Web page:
Urban Brokers of Rural Cuisine: Assembling National Cuisine at Cambodian Soup-Pot Restaurants
Keywords:Cambodia, Food, National Cuisine, Nutrition, Urbanization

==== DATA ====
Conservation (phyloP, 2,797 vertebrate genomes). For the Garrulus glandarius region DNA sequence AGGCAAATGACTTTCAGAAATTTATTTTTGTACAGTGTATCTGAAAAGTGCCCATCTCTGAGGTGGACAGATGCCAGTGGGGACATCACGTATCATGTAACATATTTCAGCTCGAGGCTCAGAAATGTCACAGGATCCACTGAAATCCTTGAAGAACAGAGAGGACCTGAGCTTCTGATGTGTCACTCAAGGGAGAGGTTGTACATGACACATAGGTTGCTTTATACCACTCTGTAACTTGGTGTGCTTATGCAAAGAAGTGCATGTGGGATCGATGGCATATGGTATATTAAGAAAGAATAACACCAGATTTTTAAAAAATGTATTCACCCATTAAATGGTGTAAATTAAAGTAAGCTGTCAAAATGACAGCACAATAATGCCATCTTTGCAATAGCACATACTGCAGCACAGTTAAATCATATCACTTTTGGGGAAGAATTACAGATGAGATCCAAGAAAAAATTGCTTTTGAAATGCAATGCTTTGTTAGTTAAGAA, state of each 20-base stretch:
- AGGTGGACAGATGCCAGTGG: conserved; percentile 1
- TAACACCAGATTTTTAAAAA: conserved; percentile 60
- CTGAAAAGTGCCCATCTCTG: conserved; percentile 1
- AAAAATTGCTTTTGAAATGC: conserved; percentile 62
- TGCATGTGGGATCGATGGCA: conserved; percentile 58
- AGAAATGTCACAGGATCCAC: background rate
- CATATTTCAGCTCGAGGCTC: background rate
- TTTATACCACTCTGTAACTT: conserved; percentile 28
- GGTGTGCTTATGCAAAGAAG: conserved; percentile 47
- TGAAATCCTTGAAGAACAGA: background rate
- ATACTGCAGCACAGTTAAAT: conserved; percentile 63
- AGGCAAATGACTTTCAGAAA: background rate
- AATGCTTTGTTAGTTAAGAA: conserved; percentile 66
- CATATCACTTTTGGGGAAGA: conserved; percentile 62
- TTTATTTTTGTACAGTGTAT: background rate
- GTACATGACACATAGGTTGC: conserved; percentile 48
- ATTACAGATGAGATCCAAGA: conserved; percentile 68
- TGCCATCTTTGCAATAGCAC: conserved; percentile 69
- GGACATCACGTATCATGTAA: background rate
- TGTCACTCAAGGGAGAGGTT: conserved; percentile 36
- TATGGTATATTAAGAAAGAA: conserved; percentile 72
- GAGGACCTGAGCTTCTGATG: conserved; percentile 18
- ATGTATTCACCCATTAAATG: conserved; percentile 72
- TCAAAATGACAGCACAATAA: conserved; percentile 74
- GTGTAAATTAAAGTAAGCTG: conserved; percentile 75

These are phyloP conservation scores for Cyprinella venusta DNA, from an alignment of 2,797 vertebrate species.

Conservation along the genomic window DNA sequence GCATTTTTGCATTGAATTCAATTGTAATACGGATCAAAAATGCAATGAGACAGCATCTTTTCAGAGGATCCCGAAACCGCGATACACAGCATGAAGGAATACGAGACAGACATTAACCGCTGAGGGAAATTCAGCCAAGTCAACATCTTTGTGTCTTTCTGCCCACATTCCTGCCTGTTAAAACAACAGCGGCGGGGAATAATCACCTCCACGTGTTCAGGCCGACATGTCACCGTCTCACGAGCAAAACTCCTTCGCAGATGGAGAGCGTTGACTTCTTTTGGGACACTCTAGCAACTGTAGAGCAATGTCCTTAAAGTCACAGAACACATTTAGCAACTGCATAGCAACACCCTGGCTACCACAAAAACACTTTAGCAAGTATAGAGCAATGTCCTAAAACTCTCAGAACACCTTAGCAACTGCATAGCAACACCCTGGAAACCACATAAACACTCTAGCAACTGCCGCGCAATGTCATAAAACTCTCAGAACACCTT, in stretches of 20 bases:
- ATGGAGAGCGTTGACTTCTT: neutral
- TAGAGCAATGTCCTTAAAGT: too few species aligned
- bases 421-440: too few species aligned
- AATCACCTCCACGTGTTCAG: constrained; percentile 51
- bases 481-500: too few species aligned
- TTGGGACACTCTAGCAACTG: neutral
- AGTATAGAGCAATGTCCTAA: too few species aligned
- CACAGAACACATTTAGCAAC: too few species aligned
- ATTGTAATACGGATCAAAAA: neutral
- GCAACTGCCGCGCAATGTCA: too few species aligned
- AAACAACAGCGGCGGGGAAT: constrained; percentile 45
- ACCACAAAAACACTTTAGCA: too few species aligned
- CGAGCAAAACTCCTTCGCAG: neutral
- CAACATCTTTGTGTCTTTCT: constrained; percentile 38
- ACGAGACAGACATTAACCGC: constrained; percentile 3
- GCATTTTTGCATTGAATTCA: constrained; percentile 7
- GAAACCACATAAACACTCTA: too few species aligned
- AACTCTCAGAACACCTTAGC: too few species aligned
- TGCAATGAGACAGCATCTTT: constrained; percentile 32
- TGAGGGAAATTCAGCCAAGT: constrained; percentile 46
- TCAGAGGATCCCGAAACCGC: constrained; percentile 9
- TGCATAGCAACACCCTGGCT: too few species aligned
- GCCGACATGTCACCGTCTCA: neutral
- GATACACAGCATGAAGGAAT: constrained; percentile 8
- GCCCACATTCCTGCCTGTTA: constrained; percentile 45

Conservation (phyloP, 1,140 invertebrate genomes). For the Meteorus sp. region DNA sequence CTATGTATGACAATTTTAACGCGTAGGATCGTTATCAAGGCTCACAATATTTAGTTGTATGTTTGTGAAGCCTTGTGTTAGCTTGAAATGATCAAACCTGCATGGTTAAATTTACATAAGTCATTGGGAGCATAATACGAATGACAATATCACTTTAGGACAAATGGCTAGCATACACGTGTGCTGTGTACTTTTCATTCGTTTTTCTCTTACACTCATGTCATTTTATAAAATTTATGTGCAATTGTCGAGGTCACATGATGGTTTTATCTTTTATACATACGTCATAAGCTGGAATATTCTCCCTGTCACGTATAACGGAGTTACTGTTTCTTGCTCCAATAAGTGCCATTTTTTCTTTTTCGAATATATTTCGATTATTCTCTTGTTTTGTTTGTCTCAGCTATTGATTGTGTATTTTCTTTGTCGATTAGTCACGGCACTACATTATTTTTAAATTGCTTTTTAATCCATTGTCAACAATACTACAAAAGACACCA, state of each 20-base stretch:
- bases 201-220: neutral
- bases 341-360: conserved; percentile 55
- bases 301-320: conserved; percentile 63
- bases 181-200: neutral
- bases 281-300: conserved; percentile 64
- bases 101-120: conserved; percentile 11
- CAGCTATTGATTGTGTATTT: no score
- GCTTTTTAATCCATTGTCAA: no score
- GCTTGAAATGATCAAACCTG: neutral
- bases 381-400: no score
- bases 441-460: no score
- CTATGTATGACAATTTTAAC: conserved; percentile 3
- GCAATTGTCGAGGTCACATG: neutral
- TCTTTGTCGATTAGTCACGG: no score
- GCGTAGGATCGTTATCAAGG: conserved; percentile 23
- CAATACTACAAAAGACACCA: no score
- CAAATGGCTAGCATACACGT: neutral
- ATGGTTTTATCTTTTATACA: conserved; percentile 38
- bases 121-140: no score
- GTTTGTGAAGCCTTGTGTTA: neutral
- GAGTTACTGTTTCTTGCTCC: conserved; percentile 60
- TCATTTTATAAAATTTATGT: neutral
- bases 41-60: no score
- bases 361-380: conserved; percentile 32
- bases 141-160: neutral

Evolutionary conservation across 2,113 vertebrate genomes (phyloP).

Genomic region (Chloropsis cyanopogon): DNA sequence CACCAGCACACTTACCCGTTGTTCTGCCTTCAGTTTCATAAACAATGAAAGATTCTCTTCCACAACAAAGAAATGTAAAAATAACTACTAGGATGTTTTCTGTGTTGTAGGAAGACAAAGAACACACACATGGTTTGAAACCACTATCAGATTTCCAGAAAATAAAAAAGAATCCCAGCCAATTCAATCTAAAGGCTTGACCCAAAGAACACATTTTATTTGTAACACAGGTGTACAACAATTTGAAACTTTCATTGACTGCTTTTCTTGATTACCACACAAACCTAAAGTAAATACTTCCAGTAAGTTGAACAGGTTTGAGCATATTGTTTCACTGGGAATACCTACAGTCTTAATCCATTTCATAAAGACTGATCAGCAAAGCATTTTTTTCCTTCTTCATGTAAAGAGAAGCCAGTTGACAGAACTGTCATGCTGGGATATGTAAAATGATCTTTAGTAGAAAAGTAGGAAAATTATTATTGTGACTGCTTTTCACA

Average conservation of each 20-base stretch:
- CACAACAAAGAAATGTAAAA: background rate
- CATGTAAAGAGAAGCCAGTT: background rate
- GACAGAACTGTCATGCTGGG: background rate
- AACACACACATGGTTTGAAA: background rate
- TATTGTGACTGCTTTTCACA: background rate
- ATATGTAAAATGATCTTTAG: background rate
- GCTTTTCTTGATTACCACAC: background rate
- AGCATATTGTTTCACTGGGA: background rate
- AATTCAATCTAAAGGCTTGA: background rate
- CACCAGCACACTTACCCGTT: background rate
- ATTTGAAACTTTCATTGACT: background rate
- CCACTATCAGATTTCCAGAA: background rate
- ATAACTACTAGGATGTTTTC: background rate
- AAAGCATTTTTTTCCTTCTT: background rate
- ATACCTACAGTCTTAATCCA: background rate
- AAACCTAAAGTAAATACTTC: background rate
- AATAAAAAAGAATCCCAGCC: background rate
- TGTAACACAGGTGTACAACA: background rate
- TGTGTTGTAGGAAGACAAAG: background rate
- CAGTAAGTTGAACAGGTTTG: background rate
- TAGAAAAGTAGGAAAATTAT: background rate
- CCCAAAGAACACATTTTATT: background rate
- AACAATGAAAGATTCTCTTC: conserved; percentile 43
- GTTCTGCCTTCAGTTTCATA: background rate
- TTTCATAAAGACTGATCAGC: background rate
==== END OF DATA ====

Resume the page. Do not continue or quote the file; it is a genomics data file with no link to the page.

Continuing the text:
Pre-prepared food venues (or soup-pot restaurants) in Cambodia and other Asian countries make their decisions about what to cook in a complex food–society nexus, factoring in their culinary skill, seasonality of ingredients, and diners’ expectations for variety. As such, soup-pot restaurants exist as tenuous brokers between rural food customs and the prevailing expectations of city dwellers. In urban areas, they are a transparent window into seasonality and market cycles, as well as an opportunity to encounter culinary diversity and participate in the consolidation of an everyday ‘national cuisine’. Soup-pot restaurants, in contrast to other restaurant formats, craft an experience that balances the agricultural and social dynamics of rural eating customs with city comforts. Typically, soup-pot restaurants can accomplish this while also serving as a space of dietary learning, providing meals that are culturally understood to be balanced and nutritious, and garnering support for local cuisine from across the socio-economic spectrum. As a site of research, these restaurants can be seen as potential innovators for managing the consequences of industrialization on food and agriculture, facilitating democratic daily practices of food sovereignty.
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